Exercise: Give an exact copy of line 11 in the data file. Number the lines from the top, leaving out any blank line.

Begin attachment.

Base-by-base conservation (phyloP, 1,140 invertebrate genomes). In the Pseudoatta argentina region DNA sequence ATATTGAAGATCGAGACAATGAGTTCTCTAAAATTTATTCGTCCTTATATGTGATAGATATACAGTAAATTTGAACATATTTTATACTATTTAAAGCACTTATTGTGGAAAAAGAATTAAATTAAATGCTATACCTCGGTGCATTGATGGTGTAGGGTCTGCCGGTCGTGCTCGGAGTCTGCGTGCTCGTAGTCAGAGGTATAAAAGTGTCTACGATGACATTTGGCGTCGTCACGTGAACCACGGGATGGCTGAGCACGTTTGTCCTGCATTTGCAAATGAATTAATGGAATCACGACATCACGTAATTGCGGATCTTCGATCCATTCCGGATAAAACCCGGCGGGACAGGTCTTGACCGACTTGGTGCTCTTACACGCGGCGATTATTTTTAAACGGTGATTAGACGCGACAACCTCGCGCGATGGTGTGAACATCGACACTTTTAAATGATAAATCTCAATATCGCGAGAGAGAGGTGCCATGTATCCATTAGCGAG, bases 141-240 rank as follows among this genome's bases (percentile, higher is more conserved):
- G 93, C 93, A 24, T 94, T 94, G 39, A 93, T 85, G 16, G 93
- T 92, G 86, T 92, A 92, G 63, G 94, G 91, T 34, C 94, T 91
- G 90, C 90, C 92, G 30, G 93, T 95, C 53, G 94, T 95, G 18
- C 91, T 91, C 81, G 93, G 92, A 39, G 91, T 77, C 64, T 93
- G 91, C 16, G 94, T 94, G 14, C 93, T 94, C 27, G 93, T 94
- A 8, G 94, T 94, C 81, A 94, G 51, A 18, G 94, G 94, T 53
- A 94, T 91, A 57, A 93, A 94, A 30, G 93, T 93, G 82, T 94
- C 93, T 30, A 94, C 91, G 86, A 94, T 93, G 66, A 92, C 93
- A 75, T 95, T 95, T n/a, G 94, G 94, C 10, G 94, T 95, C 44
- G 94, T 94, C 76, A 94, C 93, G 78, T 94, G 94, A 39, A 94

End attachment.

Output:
- G 94, T 94, C 76, A 94, C 93, G 78, T 94, G 94, A 39, A 94